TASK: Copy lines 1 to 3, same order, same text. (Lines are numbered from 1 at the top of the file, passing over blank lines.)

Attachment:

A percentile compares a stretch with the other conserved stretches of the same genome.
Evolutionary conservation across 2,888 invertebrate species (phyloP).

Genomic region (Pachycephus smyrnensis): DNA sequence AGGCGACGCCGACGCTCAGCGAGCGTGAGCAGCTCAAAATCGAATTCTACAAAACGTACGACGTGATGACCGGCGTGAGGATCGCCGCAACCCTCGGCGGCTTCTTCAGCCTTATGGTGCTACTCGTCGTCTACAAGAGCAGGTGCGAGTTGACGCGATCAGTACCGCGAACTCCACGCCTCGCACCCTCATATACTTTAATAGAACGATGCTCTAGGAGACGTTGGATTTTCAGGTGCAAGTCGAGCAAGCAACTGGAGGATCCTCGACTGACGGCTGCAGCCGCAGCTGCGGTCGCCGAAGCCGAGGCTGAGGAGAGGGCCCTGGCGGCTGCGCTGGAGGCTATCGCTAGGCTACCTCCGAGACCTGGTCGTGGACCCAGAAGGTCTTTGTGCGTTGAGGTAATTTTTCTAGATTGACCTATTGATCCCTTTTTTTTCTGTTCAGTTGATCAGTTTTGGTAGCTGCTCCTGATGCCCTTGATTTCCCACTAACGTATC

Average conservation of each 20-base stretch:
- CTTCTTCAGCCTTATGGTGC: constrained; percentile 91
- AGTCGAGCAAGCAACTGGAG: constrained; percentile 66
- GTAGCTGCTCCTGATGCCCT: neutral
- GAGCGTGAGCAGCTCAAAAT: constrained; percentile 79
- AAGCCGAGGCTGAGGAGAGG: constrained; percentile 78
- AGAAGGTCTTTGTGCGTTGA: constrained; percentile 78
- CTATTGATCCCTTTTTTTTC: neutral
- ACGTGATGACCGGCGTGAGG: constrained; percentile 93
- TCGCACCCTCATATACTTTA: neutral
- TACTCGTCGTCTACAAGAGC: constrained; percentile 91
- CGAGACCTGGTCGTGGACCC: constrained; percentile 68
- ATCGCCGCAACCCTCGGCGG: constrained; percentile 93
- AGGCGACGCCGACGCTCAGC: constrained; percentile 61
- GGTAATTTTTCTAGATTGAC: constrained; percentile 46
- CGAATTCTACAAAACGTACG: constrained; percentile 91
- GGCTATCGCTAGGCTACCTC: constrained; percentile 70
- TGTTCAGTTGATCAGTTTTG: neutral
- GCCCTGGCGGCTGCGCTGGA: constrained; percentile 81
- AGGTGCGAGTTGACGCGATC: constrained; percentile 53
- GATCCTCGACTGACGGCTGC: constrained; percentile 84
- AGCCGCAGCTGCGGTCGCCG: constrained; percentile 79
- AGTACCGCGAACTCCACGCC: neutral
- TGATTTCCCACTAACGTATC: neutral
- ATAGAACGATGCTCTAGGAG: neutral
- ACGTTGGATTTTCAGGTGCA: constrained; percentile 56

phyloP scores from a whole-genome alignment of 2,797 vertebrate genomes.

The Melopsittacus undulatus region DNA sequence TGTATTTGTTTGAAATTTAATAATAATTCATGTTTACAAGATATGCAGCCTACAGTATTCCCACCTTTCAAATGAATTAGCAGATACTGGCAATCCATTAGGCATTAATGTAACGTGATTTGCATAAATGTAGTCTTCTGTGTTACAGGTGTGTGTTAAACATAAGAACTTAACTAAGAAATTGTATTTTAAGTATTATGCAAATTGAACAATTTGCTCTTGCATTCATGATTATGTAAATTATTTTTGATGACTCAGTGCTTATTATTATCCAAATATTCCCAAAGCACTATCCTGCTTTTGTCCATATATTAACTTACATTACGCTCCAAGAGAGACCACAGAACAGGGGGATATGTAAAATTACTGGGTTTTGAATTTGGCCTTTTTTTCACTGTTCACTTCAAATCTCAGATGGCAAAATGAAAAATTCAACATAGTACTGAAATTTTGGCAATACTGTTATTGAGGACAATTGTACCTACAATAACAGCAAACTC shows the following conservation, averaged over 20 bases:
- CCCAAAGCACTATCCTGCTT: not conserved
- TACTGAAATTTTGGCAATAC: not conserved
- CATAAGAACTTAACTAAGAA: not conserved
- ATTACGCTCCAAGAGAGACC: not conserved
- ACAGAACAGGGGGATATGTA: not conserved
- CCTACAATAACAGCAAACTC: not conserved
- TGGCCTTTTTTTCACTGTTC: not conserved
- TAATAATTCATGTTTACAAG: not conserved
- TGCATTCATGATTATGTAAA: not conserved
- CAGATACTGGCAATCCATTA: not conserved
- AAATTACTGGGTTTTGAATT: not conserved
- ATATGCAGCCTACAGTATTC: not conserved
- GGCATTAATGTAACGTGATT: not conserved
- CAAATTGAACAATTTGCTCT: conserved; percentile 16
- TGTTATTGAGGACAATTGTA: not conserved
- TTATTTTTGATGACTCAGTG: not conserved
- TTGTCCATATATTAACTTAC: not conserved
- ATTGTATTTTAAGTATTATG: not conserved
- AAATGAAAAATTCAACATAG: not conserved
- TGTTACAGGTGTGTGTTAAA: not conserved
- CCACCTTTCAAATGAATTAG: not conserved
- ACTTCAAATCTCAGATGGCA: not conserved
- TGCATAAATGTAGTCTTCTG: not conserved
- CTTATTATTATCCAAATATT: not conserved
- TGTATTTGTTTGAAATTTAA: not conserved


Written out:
A percentile compares a stretch with the other conserved stretches of the same genome.
Evolutionary conservation across 2,888 invertebrate species (phyloP).

Genomic region (Pachycephus smyrnensis): DNA sequence AGGCGACGCCGACGCTCAGCGAGCGTGAGCAGCTCAAAATCGAATTCTACAAAACGTACGACGTGATGACCGGCGTGAGGATCGCCGCAACCCTCGGCGGCTTCTTCAGCCTTATGGTGCTACTCGTCGTCTACAAGAGCAGGTGCGAGTTGACGCGATCAGTACCGCGAACTCCACGCCTCGCACCCTCATATACTTTAATAGAACGATGCTCTAGGAGACGTTGGATTTTCAGGTGCAAGTCGAGCAAGCAACTGGAGGATCCTCGACTGACGGCTGCAGCCGCAGCTGCGGTCGCCGAAGCCGAGGCTGAGGAGAGGGCCCTGGCGGCTGCGCTGGAGGCTATCGCTAGGCTACCTCCGAGACCTGGTCGTGGACCCAGAAGGTCTTTGTGCGTTGAGGTAATTTTTCTAGATTGACCTATTGATCCCTTTTTTTTCTGTTCAGTTGATCAGTTTTGGTAGCTGCTCCTGATGCCCTTGATTTCCCACTAACGTATC